Sockets - Server and Client

  1. You can create a simple server application with the socket command:

    Syntax: socket -server procName port
    Opening a server socket has this syntax:
    procName The name of a procedure to call when a connection is established.
    port The port to accept connections on.

    The procedure that gets called when a client attaches to the server will automatically receive three arguments:

    channel The channel that's been assigned to this connection
    ipAddress The IP address that this connection originated from. This can be used for simple access control.
    port The port number assigned to this connection. This can be used to distinguish multiple connections from a single IP address.

    A server can be tested by connecting to it with the telnet or putty application.

    Write a test server that will accept a connection, send a message and immediately close the channel.


  2. A server usually has some state information that it retains: lists of clients, current status, etc.

    Modify the previous server by adding a global associative array named State with an index named count. When a connection is made the server should report how many connections have been made before closing the channel.


  3. Most servers will read data from a client, process it in some manner and reply.

    A server can't wait for one client to enter data, ignoring other clients, and it's wasteful of CPU resources to round-robin poll all the clients to see if any have input to process.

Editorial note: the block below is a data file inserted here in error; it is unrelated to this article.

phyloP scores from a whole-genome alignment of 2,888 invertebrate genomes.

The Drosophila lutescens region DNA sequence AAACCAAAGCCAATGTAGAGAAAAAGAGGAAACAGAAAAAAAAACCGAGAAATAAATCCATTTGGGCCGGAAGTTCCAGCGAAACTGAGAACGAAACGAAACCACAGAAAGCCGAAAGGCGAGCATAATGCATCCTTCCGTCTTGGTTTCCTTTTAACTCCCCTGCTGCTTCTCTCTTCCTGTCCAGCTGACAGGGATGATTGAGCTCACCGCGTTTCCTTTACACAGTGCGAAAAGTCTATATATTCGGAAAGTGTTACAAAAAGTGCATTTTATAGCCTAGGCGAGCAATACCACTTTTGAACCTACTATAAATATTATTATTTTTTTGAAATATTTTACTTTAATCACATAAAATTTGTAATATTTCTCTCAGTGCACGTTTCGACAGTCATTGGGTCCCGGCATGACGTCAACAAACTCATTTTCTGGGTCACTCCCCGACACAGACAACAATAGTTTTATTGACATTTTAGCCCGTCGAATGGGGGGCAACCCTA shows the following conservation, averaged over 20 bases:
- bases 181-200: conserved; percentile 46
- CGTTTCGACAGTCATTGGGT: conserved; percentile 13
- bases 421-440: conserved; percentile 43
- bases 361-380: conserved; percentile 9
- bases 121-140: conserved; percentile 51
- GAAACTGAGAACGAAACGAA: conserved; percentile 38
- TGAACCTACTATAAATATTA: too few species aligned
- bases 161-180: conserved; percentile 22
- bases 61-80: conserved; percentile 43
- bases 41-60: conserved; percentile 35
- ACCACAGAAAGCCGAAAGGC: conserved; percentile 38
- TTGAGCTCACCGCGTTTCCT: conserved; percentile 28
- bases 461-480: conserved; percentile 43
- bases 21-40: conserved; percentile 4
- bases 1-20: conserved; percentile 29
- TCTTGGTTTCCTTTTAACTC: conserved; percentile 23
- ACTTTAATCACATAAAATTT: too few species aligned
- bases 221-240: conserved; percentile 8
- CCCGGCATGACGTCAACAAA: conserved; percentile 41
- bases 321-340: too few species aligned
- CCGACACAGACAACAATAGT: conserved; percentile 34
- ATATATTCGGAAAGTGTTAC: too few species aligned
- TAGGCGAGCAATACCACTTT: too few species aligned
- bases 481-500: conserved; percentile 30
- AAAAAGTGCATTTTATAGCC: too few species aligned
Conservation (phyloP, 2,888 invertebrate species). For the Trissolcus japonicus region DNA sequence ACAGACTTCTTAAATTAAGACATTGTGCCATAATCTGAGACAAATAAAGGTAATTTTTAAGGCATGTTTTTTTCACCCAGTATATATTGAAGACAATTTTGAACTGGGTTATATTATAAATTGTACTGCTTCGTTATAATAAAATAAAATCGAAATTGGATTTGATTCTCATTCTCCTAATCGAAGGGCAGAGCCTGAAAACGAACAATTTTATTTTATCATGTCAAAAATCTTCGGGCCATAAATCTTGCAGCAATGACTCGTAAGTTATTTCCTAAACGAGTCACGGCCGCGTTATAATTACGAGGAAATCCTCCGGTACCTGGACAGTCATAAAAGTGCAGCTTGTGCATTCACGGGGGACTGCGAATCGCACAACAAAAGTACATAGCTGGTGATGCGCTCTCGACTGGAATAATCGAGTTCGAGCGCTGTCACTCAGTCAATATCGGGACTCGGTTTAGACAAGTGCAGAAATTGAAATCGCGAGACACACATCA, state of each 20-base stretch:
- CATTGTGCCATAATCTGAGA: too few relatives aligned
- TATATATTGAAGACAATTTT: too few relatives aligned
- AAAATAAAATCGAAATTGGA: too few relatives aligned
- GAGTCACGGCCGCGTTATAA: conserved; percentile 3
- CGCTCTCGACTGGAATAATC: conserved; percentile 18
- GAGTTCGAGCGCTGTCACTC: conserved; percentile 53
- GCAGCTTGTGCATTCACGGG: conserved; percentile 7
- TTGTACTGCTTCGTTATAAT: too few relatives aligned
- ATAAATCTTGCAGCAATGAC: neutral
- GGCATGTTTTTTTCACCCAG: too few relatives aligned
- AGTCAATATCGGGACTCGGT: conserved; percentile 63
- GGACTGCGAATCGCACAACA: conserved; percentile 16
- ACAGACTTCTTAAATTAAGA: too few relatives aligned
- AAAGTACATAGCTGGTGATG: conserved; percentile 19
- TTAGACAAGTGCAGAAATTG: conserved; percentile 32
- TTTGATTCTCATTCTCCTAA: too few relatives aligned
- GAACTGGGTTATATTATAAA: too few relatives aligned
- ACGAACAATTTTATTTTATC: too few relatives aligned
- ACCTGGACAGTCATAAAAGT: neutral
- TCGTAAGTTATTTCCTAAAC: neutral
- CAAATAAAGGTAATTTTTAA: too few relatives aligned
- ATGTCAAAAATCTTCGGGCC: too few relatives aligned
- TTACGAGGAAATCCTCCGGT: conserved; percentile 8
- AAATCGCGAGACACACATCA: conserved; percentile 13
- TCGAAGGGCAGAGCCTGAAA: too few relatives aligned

The fileevent command makes a server event driven - it will only read data when data is available for reading, instead of polling or waiting for input.

    Syntax: fileevent channel direction script
    Register a script to be evaluated when an event occurs on a channel.
    channel The channel to watch for file events on.
    direction The direction of data flow to watch. May be readable or writeable
    script A script to invoke when the condition becomes true. (A channel has data or can be written to.)

    Modify the previous server by:

    1. Do not close the channel.
    2. Add a fileevent command to the acceptClient procedure to invoke a procedure named readData when data is available for reading.
    3. The readData procedure should echo the data that was received.


  4. Another common server paradigm is a broadcasting server that transmits a message every N seconds. This could be a used as a system monitor or as a simple "am I alive?" heartbeat monitor to confirm that a remote system is still functioning.

    Modify the code from exercise 2 to save a list of client channels and transmit a message every second.


  5. We can write a client even more easily than writing a server.

    To open a client-side connection to a server:

    Syntax: socket IP_Address port
    IP_Address The address of the system to be connected to. May be a numeric address, or a fully qualified domain name.
    port The port to connect to on the target machine.

    Write a client that will connect to the server in exercise 4, get and print 2 lines of data from the server, then close the channel.

    Put the open/read/puts lines in a loop so that they will run 5 times. You will probably need to add an after command inside the loop.


Copyright Clif Flynt 2009